Last year I moved my domains to a new hosting provider, one recomended by WordPress, Bluehost.com.
Even though I was redirecting my urls to my typepad blog I was using the hosting service for a bunch of other things. Matt Heaton posted an entry in his blog about the origins of the service and how they generate new signups, and asked his customers to help spread the word… so I’m doing my part because I really like the service.
It would be appropriate at this time to thank all of you who have made this possible! 35% of all our signups come from word of mouth advertising! We canâ€™t thank you enough for encouragement and help along the way! Bluehost is now home to almost 90,000 domains! We fully expect that to be over 200,000 domains by the end of 2006. Thanks again!
UPDATE: fixed the quote.
“If you’re an idiot VC who is willing to throw money at any website that features the words “collaborative”, “social”, “tagging” or “AJAX”, then please get in touch with us at: email@example.com. Please set the subject to “I have more money than sense”.”
While taking a break from updating his World of Warcraft server Ross turned me on to wankr. With a little more AJAX I think this could be fundable.
Torsten is covering the proceedings at the other conference going on this week, Demo!
Technorati Tags: DEMO
Sebastian Grady from Altus Learning Systems is doing a demo of their service at Cisco. It’s a very interesting presentation library that includes transcripts and video on demand. One of the big problems that a lot of companies, like SAP, have is synchronizing presentation content and improving the quality of the presentation experience itself.
I was fortunate to get a one-on-one demo of this yesterday and found a couple of things very interesting:
- the video on demand quality was very good, even over a wireless connection
- the ability to have speaker transcipts attached to a presentation is rich
- the search capabilities enable you to drill into large content libraries. Keyword search is good but there has to be better search technologies than just keywords. It sounded like they were doing search on the video/podcasts, but I didn’t see that.
- speaker ratings are a coming features, I’d really like to see this
- statistics are very granular, enabling you to not only measure how many people are using the service but how many are actually adopting it.
- they have podcasts attached to the library, basically they build podcasts that are a snapshot of the full presentation.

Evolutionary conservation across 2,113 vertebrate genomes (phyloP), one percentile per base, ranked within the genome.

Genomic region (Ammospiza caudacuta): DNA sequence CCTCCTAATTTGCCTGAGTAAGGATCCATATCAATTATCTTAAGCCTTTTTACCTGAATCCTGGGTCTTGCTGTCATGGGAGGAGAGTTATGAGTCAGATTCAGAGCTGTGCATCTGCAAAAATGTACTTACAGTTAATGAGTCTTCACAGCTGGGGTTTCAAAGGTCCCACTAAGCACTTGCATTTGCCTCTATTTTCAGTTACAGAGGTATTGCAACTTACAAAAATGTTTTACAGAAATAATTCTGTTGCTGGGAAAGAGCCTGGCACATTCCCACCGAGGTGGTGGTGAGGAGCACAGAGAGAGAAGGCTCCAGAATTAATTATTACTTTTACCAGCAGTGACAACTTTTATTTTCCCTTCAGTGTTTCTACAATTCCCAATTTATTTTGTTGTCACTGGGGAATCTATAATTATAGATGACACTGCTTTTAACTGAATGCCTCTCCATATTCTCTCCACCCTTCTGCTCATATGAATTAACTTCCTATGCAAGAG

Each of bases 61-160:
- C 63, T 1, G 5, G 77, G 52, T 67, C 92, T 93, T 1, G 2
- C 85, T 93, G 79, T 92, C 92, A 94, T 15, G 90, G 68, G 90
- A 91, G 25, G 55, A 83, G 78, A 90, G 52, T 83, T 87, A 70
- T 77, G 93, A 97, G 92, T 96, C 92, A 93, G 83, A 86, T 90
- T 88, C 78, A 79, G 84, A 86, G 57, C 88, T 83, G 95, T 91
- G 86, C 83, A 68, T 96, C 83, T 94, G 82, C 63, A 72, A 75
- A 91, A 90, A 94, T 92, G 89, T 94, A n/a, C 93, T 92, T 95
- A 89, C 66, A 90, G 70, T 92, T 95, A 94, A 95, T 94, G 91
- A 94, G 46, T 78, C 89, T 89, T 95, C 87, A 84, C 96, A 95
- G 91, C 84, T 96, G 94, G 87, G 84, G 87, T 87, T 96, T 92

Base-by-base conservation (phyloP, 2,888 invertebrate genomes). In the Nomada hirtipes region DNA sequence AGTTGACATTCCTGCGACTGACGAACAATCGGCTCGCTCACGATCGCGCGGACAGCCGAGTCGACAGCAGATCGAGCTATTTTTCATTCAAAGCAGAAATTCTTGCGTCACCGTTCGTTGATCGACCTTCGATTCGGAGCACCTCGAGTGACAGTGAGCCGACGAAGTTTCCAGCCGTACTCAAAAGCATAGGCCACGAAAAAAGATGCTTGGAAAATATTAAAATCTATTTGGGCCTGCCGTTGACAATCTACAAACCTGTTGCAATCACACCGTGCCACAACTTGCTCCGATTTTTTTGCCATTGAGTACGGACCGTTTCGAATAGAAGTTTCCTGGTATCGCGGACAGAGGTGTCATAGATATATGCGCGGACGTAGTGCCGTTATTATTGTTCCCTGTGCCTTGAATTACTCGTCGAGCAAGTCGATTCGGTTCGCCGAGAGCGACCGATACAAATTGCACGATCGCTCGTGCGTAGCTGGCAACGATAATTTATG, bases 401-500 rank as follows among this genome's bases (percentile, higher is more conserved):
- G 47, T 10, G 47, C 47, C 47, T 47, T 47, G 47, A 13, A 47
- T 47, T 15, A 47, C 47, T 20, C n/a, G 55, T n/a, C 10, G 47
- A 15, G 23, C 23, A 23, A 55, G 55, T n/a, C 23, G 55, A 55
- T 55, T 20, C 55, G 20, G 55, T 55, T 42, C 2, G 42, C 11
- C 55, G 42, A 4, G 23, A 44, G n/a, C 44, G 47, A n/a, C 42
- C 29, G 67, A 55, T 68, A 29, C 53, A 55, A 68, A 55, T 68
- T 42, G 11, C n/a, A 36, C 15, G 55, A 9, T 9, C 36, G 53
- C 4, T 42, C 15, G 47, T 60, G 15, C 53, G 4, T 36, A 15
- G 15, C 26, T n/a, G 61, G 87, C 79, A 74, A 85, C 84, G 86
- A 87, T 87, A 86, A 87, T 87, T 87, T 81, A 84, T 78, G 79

As much as I like many of the features I was struck by how labor intensive it looks to maintain and expand the library, of course much of the labor part is building the content so it’s something that could be farmed out.
Apparently Cisco is using this service extensively.
UPDATE: I got some clarification on searching podcasts/vodcasts… there is search capabilities that can drill into the media file and take you to the spot where the search term is relevant.
I absolutely love Phil Windley’s blog, so it was a real treat for me to actually meet him in person yesterday. He is speaking this morning on a topic aptly called “rivers of information”.
He starts out talking about his early experiences learning about blogs and then ties it together with his experience as Utah’s CIO. In that capacity he used blogs to distribute information throughout the government. It is interesting to me that the one concrete example he uses illustrates the power of blogs as a data collection (bottom up) mechanism, and this touches on something I wrote a while back about information force multipliers, which even today ranks as one of the most trafficked posts on my blog.
He’s going over a lot of the basics about how RSS enables distribution and reduces the “drinking from the firehose” phenomena. I think the point that he is really making here is that RSS is becoming a very mainstream technology.
The other interesting point that is making about RSS has to do with the “virtuous cycle” of crosslinking and commentary that ends up creating conversations.
A very interesting connection being made is about scale free network laws recently written about by Clay Shirky but tracing back to Peter Denning. The characteristics of these networks include:
1) new nodes appear randomly
2) new nodes connect preferentially to most connected nodes
Both of the above characteristics apply to blogs perfectly.
Jumping off now onto information routers of the social kind, Phil goes into some of the network laws, e.g. Metcalfe, Reed, Sarnoff. I think what he is saying here is how individuals become authorities through blogs.
okay so the rest of the talk is basically blogging 101… how to get started, rules for blogging, rss, why blog, etc.
Technorati Tags: blogging, windley, enterprise+software+summit